Tertiary Mammals and Morphometry

In the Section Tertiary Mammals and Morphometry, palaeoanthropologists and palaeontologists are working on questions on the evolution of mammals and their adaptation to the environment. The focus here is on the evolution of humans from the earliest apes from more than 10 million years ago to our ancestors.

The research is assigned to the Senckenberg research fields Research Field 1 Biodiversity, Systematics and Evolution, and RF 4 Biodiversity and Earth System Dynamics.

In interdisciplinary field projects together with international partners we are looking for fossil remains of our ancestors and the accompanying fauna and flora in original deposits of rivers and lakes. After lab preparation fossil bones and teeth become digitized applying 3-D computer imaging techniques, and their evolutionary developmental stages are examined in the section’s own Virtual Imaging Laboratory. The use of virtual survey and measuring methods (virtual morphometry) makes it possible to study temporal changes, diversity and function of complex bone and tooth hard tissue structures, and their relationship with the environment.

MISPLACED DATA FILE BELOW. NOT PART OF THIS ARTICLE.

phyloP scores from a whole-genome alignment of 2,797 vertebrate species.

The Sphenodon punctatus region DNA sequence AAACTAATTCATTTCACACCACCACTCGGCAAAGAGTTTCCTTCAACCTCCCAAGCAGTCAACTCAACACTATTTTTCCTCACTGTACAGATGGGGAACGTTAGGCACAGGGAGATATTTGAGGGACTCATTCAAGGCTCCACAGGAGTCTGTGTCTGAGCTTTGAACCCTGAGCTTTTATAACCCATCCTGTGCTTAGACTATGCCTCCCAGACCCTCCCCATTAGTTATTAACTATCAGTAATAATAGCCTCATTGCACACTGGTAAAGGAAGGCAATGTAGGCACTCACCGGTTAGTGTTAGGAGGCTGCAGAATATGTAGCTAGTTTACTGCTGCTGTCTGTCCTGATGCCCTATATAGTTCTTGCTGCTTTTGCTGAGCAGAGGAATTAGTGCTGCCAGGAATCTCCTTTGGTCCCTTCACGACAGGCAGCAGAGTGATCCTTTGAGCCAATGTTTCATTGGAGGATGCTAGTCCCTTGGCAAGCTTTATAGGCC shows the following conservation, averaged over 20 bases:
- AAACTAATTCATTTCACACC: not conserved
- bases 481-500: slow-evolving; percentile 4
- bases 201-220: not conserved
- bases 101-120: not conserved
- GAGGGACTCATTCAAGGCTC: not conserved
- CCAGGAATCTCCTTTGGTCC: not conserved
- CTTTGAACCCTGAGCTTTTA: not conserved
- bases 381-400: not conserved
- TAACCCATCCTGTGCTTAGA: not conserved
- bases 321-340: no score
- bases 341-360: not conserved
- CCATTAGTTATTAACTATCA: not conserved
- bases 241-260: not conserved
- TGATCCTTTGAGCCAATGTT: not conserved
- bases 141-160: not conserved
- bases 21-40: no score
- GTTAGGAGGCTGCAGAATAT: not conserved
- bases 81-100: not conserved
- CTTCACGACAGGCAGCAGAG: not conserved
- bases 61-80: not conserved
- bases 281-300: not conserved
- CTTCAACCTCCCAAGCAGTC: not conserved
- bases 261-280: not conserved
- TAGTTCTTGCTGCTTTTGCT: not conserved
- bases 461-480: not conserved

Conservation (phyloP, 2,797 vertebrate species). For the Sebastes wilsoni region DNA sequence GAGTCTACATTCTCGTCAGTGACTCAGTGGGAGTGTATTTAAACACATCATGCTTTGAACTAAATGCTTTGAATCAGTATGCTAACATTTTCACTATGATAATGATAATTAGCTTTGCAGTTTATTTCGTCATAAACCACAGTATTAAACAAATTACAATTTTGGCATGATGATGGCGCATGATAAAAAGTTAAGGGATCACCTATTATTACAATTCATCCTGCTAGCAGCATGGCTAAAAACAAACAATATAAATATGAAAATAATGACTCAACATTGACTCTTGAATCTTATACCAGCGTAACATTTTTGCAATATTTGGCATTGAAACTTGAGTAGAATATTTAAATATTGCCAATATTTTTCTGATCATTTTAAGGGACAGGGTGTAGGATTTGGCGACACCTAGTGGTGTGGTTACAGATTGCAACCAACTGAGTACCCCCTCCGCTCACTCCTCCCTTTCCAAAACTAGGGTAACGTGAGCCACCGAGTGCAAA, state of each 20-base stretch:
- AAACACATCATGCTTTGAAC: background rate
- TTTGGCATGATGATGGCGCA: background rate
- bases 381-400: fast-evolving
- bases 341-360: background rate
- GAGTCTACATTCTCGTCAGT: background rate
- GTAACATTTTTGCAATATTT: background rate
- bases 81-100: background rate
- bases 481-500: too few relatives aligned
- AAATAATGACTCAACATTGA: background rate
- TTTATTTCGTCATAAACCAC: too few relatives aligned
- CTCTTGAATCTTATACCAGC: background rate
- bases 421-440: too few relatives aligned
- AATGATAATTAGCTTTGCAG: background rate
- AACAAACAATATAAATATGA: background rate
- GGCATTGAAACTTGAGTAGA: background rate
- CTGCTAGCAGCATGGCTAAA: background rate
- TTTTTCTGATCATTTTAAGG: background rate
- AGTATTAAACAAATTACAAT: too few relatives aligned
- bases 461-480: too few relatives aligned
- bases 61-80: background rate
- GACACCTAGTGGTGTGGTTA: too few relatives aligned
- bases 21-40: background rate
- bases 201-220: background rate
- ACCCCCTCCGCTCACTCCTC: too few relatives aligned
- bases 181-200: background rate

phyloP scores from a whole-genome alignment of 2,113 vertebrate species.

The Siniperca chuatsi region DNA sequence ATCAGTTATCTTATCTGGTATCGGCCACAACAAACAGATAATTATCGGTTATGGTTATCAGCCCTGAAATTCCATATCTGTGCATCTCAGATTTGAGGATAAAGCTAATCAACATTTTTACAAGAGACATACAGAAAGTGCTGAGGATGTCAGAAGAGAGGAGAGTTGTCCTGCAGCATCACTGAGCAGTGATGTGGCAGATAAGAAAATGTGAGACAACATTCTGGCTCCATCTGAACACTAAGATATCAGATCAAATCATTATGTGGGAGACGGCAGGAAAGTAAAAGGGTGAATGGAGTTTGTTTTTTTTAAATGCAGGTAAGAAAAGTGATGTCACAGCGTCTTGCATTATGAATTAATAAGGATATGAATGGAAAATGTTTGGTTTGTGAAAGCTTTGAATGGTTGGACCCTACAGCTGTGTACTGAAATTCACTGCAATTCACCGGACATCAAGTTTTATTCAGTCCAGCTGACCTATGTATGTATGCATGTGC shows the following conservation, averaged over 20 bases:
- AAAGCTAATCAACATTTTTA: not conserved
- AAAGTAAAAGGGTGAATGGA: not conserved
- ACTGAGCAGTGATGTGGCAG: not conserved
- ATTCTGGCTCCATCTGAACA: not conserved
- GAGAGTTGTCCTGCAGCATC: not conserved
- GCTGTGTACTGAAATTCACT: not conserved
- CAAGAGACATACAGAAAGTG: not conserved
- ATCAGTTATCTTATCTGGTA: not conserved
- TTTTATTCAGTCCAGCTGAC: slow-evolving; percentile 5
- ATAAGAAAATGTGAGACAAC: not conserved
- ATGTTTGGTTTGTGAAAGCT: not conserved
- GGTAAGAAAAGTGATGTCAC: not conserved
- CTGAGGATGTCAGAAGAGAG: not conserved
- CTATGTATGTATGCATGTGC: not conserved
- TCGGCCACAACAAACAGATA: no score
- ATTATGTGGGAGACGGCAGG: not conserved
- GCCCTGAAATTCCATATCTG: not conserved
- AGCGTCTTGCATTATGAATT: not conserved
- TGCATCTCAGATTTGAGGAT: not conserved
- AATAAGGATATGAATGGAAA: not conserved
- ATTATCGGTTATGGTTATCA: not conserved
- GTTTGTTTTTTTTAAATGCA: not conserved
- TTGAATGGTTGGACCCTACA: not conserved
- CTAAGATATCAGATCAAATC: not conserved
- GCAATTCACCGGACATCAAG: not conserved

The results of basic research on tooth function, and the exchange of subject-specific knowledge about the natural construction and chewing function of mammalian teeth can lead to applications in modern dentistry, prosthodontics and dental technology.